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Regaining the edge in manufacturing

Kumbirai Makwembere

THE NEW YEAR has begun on a positive note with the mainstream and resource index gaining 6,5% and 8,19% respectively. Activity picked up after government officials indicated that the constitution-making process will only be complete in the third quarter implying that presidential elections may only be held in the coming year. This resulted in buyers, especially foreign buyers returning to the market.  Foreign investors were taking positions for 2011 evidenced by the strong movements on the heavy weight counters.

Simply put, the past month saw some sense of optimism returning to the market. These sentiments were echoed by various captains of industry at the recently held Mandel Economic Symposium. The minister of Economic Planning and Investment Promotion,  Tapiwa Mashakada, disclosed that government is projecting GDP growth of above 10% from the initial estimate of 9,3%. Mining and agriculture are expected to continue spearheading this economic growth with further expansions of 44% and 19,3% expected in the current year. Traditionally, the foursome of mining, agriculture, manufacturing and tourism anchor the performance of the economy. Hence if the economy is to fully recover to levels prevailing in the 1990’s, the latter two sectors must recover as well.

Tourism is showing some signs of recovery evidenced by a 47% jump in tourist arrivals announced in the Monetary Policy Statement for the nine months to  September 30 2010. Though city hotels, through conferences and workshops, are currently accounting for the greater proportion of these numbers, occupancies and room rates have generally improved. African Sun reporting results for the full year to  September 30 2010 disclosed that occupancies improved by 41% to 45% while Average Daily Rates (ADR) stood at US$79 representing a growth of 8%.

Worrisome though, is the slow pace of reform in the manufacturing sector. In 2010, the sector is believed to have grown by a modest 2,7% with a further growth of 5,3% projected for the current year. This is too little considering that production is coming off a low base. Most companies scaled down operations or closed when hyperinflation intensified in 2008 and also due to the infamous June 18 price blitz. A growth of at least 10% would be reasonable given the impressive performance in agriculture and mining sectors.

Though capacity utilisation improved to 43,7% from the 32,3% recorded in 2009, however it remains below the 60% target set by the government in its inaugural fiscal policy statement post the adoption of multiple currencies. It would appear that this depressed scenario is likely to continue in the sector as there are a host of challenges hindering growth. These factors are also weighing negatively on the competitive edge of both the companies and the country as an attractive investment destination.

The greatest challenge is that of utilities. Provision of electricity and water supply in the country is unreliable. Furthermore the pricing of these utilities is steep. Companies have been forced to put in place back up plans which obviously come at a cost. Use of generators to power operations as well as installation of water purification units are few examples of these measures. This however is both expensive and unsustainable. Government should therefore liberalise the energy sector through allowing corporates to import power individually so that they have uninterrupted power supply which helps them to plan ahead.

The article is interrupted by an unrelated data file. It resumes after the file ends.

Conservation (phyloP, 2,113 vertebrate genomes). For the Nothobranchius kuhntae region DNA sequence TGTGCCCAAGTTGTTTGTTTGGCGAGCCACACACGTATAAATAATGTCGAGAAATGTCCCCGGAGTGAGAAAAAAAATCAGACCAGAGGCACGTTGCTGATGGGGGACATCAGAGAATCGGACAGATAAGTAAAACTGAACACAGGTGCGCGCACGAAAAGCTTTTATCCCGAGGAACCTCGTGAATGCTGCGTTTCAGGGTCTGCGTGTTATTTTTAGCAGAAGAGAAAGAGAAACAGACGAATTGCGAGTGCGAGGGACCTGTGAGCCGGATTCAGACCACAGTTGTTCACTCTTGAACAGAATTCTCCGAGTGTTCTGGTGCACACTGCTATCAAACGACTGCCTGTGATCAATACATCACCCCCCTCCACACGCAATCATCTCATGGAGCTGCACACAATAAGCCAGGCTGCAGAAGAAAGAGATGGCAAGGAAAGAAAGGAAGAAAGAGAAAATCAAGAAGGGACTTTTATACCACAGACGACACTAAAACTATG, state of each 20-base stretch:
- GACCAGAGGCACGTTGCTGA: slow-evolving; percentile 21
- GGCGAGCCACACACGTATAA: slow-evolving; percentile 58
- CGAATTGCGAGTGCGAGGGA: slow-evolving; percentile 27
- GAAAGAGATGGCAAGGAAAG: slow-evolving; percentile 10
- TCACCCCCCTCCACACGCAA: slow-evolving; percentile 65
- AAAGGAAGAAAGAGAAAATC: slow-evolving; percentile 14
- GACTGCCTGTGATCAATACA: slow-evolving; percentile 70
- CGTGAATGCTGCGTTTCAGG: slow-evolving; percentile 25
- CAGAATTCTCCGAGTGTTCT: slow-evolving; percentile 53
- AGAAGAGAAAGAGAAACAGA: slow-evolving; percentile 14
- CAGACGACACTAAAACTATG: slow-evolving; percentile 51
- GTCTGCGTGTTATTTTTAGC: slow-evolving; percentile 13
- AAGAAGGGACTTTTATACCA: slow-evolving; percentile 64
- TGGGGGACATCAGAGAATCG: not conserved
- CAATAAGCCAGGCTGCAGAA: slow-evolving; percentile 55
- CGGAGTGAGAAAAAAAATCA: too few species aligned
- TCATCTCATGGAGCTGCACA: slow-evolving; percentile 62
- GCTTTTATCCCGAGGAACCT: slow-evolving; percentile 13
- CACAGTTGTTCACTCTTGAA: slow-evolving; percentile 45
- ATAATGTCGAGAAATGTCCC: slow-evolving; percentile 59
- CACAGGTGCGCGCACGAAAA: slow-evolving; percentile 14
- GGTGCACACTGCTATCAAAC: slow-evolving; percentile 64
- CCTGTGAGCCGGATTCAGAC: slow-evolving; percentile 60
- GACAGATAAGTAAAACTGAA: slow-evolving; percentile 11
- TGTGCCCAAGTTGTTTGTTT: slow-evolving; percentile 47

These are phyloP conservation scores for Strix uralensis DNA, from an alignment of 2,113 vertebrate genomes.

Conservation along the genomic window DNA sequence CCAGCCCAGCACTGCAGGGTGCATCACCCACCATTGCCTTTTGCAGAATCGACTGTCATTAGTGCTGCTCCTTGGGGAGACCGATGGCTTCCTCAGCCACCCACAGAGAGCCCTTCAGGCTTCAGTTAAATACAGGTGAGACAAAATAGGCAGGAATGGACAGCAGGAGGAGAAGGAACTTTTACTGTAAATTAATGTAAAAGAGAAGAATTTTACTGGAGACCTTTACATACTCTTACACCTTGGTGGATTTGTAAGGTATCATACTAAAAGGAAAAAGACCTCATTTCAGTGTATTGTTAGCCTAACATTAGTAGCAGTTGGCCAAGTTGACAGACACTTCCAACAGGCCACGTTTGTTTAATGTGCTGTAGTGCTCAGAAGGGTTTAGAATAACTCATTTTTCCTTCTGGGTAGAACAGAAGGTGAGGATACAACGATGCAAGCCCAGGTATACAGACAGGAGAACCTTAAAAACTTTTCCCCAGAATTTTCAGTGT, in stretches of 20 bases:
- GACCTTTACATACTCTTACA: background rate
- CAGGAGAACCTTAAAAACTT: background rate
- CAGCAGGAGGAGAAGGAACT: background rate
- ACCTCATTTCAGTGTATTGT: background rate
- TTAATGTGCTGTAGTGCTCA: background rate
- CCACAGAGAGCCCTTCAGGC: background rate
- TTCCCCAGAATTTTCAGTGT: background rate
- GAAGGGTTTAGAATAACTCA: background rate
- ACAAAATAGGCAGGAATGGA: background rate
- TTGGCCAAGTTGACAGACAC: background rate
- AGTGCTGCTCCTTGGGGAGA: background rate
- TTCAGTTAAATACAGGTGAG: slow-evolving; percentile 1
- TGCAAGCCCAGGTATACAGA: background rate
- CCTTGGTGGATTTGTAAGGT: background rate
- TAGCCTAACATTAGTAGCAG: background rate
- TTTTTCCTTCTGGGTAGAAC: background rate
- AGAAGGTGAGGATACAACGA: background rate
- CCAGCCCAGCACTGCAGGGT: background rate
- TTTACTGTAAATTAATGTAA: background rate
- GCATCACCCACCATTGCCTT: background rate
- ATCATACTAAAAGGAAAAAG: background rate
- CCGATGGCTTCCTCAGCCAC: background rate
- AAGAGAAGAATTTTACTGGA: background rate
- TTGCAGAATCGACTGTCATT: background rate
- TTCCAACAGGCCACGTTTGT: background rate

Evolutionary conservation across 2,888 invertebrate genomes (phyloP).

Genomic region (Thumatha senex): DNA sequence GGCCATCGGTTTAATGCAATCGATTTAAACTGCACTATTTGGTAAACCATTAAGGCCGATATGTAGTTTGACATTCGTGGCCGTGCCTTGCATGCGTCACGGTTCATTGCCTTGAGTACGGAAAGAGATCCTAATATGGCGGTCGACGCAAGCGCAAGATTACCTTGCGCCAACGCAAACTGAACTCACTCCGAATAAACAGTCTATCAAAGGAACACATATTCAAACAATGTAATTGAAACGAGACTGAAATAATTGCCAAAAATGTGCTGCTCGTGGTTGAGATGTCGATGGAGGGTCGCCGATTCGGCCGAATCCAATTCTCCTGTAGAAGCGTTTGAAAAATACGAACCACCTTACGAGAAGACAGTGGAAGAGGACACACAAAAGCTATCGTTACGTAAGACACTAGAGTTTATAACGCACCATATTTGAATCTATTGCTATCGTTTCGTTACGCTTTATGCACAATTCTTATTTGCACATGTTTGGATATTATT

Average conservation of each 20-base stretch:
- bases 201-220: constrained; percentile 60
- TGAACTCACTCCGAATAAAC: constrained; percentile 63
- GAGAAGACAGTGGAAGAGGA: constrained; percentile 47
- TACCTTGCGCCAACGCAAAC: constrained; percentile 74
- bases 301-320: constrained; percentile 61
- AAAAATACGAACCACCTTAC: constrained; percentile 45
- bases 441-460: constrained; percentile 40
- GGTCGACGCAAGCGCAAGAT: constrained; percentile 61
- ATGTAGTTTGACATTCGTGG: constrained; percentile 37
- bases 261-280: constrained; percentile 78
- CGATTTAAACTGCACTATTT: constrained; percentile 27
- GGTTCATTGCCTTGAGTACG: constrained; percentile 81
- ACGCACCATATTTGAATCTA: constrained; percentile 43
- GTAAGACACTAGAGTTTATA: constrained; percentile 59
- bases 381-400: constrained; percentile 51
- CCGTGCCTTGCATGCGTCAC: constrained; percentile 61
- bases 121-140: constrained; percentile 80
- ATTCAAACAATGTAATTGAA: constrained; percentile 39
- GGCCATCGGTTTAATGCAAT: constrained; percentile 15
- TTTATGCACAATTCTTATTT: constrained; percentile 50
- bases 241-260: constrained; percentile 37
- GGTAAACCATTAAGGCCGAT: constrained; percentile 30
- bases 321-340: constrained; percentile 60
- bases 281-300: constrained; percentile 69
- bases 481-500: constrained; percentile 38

The high cost structure particularly wages is another factor weighing down on productivity of local companies. It is difficult on the part of companies to pay high salaries at a time when production remains low. Firms should be allowed to match remuneration with level of production taking place. Labour should move from the practice of negotiating wage increments on a quarterly basis as this was necessitated by hyper-inflation. Use of multiple currencies has brought about stability making it suitable to undertake this process on an annual basis.

Local companies are also suffering from shortages of capital to revive their operations. Some companies continue to record losses regardless of the good business models they employ. Cairns Holdings for instance remains in the doldrums despite the fact that demand for groceries and beverages remains strong. The solution is to inject cheaper funding to be used for working capital as well as retooling of machinery.

Companies should therefore be allowed to explore all possible financing avenues. In this regard, the authorities should be flexible on issues relating to ownership of companies. Indigenisation and economic empowerment regulations should be applied on a case by case basis.  If a company secures capital from an offshore investor in exchange for equity, then 51% ownership requirement in the companies should be waived. Allowing Ecobank to acquire a 70% stake in Premier Banking Corporation as well as the sale of a 54% stake in Zisco Steel to Essar are steps in the right direction.

The inefficiencies in the local companies have availed opportunities to foreign firms that are flooding the market with products. While this has helped improve product availability there is risk of rand induced inflation.

To counter the influx of imports, management within companies should move away from the cost plus pricing approach as they will not be able to compete with foreign products. Rather companies should assess their manufacturing processes, refine them to eliminate unnecessary costs which will help them produce products at prices lower than those of foreign companies.

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